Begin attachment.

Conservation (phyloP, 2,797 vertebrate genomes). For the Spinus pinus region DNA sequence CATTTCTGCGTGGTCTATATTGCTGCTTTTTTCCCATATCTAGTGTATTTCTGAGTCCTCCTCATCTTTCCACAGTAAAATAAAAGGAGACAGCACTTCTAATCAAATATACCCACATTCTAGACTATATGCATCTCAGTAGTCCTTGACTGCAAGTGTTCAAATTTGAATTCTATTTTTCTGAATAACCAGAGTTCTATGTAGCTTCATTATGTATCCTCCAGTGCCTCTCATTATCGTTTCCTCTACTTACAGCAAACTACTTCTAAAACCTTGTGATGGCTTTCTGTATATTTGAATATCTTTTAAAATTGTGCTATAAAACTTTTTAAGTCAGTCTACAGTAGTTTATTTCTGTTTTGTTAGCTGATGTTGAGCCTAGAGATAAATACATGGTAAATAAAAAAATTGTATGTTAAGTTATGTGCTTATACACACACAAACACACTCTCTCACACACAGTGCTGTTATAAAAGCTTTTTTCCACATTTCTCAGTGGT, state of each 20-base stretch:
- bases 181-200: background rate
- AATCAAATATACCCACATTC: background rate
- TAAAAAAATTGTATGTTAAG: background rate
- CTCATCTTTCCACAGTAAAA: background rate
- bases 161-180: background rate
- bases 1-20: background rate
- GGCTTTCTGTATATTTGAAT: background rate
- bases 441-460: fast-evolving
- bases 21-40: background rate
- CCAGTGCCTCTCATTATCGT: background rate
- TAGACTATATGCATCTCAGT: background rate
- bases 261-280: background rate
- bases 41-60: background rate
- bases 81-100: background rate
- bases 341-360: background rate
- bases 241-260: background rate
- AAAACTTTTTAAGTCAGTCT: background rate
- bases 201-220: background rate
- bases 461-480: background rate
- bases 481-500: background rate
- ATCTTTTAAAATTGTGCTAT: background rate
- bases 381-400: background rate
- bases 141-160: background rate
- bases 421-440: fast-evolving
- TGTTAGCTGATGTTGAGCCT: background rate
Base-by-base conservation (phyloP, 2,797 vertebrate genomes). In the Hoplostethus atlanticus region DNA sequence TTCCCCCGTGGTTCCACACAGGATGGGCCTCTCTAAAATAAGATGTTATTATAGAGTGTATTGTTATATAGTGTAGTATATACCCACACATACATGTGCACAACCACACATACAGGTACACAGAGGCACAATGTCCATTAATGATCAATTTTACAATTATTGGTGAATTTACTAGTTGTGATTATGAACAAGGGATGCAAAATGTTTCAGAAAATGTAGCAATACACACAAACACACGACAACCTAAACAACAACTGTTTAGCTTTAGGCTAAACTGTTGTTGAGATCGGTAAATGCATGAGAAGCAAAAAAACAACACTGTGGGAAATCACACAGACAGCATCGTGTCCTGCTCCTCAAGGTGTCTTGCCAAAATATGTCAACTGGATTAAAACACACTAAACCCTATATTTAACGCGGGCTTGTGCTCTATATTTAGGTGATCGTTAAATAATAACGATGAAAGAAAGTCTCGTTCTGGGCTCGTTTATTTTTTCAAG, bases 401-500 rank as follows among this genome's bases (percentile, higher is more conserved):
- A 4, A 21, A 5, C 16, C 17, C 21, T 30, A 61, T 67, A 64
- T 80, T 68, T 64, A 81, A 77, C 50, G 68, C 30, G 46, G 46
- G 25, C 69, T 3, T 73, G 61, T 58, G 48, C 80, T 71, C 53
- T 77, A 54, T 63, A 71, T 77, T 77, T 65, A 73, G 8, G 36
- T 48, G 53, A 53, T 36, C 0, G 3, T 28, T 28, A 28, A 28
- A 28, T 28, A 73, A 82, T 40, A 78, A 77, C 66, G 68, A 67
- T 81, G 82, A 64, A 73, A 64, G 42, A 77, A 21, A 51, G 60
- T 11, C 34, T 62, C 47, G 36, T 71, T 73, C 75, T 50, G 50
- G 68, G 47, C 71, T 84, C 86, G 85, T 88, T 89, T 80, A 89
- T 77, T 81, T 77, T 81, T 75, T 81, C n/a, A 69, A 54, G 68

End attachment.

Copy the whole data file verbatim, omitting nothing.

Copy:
Conservation (phyloP, 2,797 vertebrate genomes). For the Spinus pinus region DNA sequence CATTTCTGCGTGGTCTATATTGCTGCTTTTTTCCCATATCTAGTGTATTTCTGAGTCCTCCTCATCTTTCCACAGTAAAATAAAAGGAGACAGCACTTCTAATCAAATATACCCACATTCTAGACTATATGCATCTCAGTAGTCCTTGACTGCAAGTGTTCAAATTTGAATTCTATTTTTCTGAATAACCAGAGTTCTATGTAGCTTCATTATGTATCCTCCAGTGCCTCTCATTATCGTTTCCTCTACTTACAGCAAACTACTTCTAAAACCTTGTGATGGCTTTCTGTATATTTGAATATCTTTTAAAATTGTGCTATAAAACTTTTTAAGTCAGTCTACAGTAGTTTATTTCTGTTTTGTTAGCTGATGTTGAGCCTAGAGATAAATACATGGTAAATAAAAAAATTGTATGTTAAGTTATGTGCTTATACACACACAAACACACTCTCTCACACACAGTGCTGTTATAAAAGCTTTTTTCCACATTTCTCAGTGGT, state of each 20-base stretch:
- bases 181-200: background rate
- AATCAAATATACCCACATTC: background rate
- TAAAAAAATTGTATGTTAAG: background rate
- CTCATCTTTCCACAGTAAAA: background rate
- bases 161-180: background rate
- bases 1-20: background rate
- GGCTTTCTGTATATTTGAAT: background rate
- bases 441-460: fast-evolving
- bases 21-40: background rate
- CCAGTGCCTCTCATTATCGT: background rate
- TAGACTATATGCATCTCAGT: background rate
- bases 261-280: background rate
- bases 41-60: background rate
- bases 81-100: background rate
- bases 341-360: background rate
- bases 241-260: background rate
- AAAACTTTTTAAGTCAGTCT: background rate
- bases 201-220: background rate
- bases 461-480: background rate
- bases 481-500: background rate
- ATCTTTTAAAATTGTGCTAT: background rate
- bases 381-400: background rate
- bases 141-160: background rate
- bases 421-440: fast-evolving
- TGTTAGCTGATGTTGAGCCT: background rate
Base-by-base conservation (phyloP, 2,797 vertebrate genomes). In the Hoplostethus atlanticus region DNA sequence TTCCCCCGTGGTTCCACACAGGATGGGCCTCTCTAAAATAAGATGTTATTATAGAGTGTATTGTTATATAGTGTAGTATATACCCACACATACATGTGCACAACCACACATACAGGTACACAGAGGCACAATGTCCATTAATGATCAATTTTACAATTATTGGTGAATTTACTAGTTGTGATTATGAACAAGGGATGCAAAATGTTTCAGAAAATGTAGCAATACACACAAACACACGACAACCTAAACAACAACTGTTTAGCTTTAGGCTAAACTGTTGTTGAGATCGGTAAATGCATGAGAAGCAAAAAAACAACACTGTGGGAAATCACACAGACAGCATCGTGTCCTGCTCCTCAAGGTGTCTTGCCAAAATATGTCAACTGGATTAAAACACACTAAACCCTATATTTAACGCGGGCTTGTGCTCTATATTTAGGTGATCGTTAAATAATAACGATGAAAGAAAGTCTCGTTCTGGGCTCGTTTATTTTTTCAAG, bases 401-500 rank as follows among this genome's bases (percentile, higher is more conserved):
- A 4, A 21, A 5, C 16, C 17, C 21, T 30, A 61, T 67, A 64
- T 80, T 68, T 64, A 81, A 77, C 50, G 68, C 30, G 46, G 46
- G 25, C 69, T 3, T 73, G 61, T 58, G 48, C 80, T 71, C 53
- T 77, A 54, T 63, A 71, T 77, T 77, T 65, A 73, G 8, G 36
- T 48, G 53, A 53, T 36, C 0, G 3, T 28, T 28, A 28, A 28
- A 28, T 28, A 73, A 82, T 40, A 78, A 77, C 66, G 68, A 67
- T 81, G 82, A 64, A 73, A 64, G 42, A 77, A 21, A 51, G 60
- T 11, C 34, T 62, C 47, G 36, T 71, T 73, C 75, T 50, G 50
- G 68, G 47, C 71, T 84, C 86, G 85, T 88, T 89, T 80, A 89
- T 77, T 81, T 77, T 81, T 75, T 81, C n/a, A 69, A 54, G 68